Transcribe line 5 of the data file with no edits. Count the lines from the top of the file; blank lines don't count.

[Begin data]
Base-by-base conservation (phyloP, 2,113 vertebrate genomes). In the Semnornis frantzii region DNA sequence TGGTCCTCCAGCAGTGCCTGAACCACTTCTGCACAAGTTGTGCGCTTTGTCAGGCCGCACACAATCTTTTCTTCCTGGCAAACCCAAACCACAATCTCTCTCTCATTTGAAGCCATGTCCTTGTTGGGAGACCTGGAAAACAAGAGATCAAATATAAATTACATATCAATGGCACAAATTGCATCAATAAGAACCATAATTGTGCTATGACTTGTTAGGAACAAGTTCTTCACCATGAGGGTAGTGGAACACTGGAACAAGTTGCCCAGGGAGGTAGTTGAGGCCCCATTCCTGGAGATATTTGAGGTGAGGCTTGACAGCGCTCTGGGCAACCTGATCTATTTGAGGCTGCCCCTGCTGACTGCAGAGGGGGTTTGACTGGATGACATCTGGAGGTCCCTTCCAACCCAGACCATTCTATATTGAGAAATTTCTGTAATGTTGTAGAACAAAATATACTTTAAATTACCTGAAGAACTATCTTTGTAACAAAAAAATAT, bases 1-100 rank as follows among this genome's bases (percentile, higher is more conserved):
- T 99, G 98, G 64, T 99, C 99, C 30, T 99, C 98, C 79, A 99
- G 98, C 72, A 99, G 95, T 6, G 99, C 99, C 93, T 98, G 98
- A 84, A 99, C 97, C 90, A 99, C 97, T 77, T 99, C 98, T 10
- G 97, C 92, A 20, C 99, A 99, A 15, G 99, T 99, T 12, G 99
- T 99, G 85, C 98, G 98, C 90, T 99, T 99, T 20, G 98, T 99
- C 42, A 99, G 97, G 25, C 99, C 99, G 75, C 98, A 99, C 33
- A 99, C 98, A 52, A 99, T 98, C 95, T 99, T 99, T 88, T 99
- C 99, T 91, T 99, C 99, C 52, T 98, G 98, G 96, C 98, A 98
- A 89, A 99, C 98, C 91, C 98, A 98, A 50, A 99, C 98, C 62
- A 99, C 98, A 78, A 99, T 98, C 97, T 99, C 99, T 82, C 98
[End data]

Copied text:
- G 97, C 92, A 20, C 99, A 99, A 15, G 99, T 99, T 12, G 99